It’s a contract that allows us to not only enact our own basic desires, but also experience the stories and emotions of others that we don’t have access to based on our everyday identities and life experiences.
When we sit and agree to live the experiences that artists represent on stage, through words, song, and dance, we agree to sympathize with the stories, even if we cannot fully empathize. But because we as audience members are “living” the experience and emotions along with the artists, we’re one step closer to empathy.
And empathy is what makes humans capable of living together, despite disparate experiences and identities. It allows us to put ourselves in others’ shoes, even if they’re not our shoe size. It’s what keeps societies from falling into cycles of hate and division. And when they do fall into cycles of hate and division, art lets us purge — catharsis — to get those feelings out.
In addition, the audience members create a contract with one another. They agree to sit, side by side, shoulder to shoulder with strangers. They agree to laugh and cry with one another. They agree to be amazed, confused, or scared. They agree to be vulnerable, even if that vulnerability happens in the darkness. You don’t need to see the person beside you to sense the way their body shakes with laugher or trepidation, to sense tears (and hear sniffles), to hear sighs of relief or gasps of horror. The audience has a contract to share those emotions and to not be afraid or ashamed of that sharing.
I believe that one of the major reasons why we have such divisiveness in our society is because art is no longer valued or shared. We take the arts out of our schools, and we don’t pay professional artists for their crafts. (How about some “experience” instead?) We devalue, and sometimes even demonize the arts. We make religious and political arguments against them. And, when we are afraid, we abandon them altogether.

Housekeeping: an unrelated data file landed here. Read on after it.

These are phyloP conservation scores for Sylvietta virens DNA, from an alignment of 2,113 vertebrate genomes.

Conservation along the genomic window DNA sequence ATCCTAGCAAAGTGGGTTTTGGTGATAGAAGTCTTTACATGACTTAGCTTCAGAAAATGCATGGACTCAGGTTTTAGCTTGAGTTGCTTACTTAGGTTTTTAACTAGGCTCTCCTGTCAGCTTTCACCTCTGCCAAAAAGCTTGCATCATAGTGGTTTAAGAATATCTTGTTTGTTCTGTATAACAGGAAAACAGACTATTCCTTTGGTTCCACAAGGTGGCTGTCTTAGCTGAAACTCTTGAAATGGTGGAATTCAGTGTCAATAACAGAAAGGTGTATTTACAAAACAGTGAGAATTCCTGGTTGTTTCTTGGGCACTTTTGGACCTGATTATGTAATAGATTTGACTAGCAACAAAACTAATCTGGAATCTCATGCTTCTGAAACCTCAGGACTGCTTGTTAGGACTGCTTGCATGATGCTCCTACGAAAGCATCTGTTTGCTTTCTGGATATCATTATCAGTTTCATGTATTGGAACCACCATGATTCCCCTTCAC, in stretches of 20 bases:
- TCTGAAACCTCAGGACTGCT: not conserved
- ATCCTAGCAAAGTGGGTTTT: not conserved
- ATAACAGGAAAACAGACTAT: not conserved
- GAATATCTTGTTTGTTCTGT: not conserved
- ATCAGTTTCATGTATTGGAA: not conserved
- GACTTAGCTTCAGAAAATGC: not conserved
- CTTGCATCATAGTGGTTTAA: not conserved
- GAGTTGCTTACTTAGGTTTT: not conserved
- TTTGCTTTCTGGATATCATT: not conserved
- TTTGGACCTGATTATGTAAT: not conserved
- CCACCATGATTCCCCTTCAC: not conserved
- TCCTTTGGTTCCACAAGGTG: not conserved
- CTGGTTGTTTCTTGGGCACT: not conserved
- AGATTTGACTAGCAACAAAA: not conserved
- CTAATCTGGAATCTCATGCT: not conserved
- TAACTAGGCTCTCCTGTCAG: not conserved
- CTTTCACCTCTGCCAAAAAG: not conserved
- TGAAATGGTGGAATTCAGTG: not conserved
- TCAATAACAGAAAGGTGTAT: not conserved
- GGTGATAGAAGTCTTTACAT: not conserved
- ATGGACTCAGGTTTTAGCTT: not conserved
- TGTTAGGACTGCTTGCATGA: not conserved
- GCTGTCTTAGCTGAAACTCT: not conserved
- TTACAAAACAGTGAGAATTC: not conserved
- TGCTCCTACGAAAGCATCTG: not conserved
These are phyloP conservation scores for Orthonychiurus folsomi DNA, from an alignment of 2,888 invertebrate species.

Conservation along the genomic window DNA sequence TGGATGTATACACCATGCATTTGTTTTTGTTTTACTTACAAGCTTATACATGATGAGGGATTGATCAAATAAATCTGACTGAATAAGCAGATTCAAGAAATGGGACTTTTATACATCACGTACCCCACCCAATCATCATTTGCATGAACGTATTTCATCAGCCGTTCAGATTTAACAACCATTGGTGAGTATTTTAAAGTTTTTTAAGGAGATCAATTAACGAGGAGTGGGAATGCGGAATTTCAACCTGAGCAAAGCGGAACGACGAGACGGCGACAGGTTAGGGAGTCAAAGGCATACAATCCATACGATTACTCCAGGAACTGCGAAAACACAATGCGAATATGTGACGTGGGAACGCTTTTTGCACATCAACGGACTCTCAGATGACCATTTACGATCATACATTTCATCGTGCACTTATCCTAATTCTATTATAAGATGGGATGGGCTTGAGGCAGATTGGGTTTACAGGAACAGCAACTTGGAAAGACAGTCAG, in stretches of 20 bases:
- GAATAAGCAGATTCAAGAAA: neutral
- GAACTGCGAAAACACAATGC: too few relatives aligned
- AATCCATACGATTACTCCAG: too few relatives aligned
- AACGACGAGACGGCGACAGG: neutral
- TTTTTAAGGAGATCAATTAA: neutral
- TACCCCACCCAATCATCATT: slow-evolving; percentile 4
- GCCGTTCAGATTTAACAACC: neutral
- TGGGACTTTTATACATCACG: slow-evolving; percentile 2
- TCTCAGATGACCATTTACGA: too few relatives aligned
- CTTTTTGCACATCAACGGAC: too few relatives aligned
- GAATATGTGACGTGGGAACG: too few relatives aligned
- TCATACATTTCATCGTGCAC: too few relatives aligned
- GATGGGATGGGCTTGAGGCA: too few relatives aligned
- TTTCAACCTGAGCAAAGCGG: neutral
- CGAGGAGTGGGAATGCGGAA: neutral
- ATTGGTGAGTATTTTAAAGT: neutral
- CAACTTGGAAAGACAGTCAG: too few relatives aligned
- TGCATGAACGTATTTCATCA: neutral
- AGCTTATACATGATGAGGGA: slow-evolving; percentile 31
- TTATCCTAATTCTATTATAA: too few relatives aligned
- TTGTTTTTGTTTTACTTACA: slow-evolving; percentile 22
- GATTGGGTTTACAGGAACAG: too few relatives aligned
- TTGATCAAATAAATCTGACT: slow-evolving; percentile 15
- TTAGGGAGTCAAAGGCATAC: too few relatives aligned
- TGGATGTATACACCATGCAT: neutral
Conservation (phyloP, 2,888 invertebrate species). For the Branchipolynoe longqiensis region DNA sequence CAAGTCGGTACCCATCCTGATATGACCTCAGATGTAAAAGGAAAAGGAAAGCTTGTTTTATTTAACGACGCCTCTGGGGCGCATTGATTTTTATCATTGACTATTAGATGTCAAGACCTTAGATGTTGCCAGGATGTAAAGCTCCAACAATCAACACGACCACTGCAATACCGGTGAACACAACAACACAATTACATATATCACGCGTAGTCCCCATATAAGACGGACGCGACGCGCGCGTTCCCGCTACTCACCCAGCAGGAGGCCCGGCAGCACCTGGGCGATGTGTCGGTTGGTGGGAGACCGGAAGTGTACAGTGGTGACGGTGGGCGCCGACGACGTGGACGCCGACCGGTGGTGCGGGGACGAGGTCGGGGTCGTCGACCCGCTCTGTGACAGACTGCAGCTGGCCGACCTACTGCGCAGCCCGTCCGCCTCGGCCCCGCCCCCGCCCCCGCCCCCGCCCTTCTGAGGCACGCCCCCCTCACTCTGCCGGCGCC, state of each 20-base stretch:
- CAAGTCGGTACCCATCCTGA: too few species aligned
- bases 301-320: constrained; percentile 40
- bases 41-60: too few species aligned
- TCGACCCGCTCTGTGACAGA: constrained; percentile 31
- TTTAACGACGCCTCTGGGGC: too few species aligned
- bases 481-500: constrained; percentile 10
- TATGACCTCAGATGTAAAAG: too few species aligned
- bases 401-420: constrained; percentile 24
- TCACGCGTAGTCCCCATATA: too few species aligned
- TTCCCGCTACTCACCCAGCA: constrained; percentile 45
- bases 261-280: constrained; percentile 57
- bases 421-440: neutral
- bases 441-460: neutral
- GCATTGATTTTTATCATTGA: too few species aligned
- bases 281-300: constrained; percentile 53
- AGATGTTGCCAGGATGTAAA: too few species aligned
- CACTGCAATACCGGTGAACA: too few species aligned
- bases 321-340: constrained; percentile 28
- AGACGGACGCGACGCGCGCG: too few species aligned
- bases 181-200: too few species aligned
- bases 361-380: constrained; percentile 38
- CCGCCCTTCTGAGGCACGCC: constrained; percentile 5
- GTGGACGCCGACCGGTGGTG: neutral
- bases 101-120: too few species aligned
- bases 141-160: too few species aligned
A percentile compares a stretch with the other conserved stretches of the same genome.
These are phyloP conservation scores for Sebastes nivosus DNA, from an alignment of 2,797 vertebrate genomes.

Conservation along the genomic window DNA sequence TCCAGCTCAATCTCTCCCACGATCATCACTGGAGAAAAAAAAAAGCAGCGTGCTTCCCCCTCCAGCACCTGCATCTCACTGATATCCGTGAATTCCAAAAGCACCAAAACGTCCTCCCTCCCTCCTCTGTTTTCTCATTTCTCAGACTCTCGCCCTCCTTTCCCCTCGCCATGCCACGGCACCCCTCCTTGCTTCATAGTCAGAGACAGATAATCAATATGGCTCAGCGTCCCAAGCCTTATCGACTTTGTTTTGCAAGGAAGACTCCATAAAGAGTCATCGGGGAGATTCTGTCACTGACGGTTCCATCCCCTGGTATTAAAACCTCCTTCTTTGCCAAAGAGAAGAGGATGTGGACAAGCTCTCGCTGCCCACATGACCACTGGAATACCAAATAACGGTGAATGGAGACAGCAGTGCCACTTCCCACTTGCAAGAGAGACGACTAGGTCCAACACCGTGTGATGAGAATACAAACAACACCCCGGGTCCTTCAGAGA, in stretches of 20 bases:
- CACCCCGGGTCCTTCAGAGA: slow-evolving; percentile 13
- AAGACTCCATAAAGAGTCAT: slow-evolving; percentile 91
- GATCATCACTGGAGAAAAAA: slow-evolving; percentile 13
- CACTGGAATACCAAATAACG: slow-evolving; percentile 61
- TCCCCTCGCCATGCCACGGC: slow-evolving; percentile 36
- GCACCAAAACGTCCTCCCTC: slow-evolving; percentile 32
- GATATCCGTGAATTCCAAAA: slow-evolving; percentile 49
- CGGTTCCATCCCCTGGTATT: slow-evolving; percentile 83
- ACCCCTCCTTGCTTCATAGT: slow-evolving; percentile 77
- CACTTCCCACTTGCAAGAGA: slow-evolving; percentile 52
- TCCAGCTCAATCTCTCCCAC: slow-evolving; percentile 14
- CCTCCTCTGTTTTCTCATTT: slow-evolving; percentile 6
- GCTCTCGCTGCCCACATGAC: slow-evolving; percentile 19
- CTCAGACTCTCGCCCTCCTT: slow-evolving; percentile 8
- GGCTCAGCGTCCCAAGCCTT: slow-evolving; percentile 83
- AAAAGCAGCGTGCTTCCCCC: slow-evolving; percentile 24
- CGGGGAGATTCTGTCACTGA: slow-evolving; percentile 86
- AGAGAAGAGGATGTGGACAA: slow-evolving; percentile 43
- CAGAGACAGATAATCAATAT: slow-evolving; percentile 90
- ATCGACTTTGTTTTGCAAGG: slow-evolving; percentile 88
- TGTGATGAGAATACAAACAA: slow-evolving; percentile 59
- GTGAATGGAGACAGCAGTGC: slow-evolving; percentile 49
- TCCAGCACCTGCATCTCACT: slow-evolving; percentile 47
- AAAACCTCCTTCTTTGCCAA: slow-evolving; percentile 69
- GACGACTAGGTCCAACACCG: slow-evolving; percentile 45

Imagine, if the people painting swastikas and hanging black effigies from trees and grabbing hijabs had been able to purge their fears and their anger in an apolitical and productive way. Imagine if they could see the consequences of those actions in real time. Imagine if they could not only experience their own emotions, but see and feel the emotions of the people that their hatred affects.
I know that you are scared. I am scared. I am terrified, if truth be told. It’s beginning to feel a lot like Germany in 1932 around these parts, and I am only one generation removed from the Holocaust. I carry my grandparents’ trauma in my genes.
But I refuse to stop making art. I’m a doer. I have to keep my hands busy when I am anxious or else the anxiety sets in. You may not be ready to leave the house yet or be distracted by such petty things as parody and farce.
But please don’t stay home forever. Please remember that sharing laughter, storytelling, bawdiness, treachery, subterfuge, illusion, and amazement is what keep us human. Right now, we need more humanity. I know that the most hateful people in our society will ignore this plea, but please don’t succumb to the hate and poison yourself. Please don’t give up on the arts.
Please don’t give up.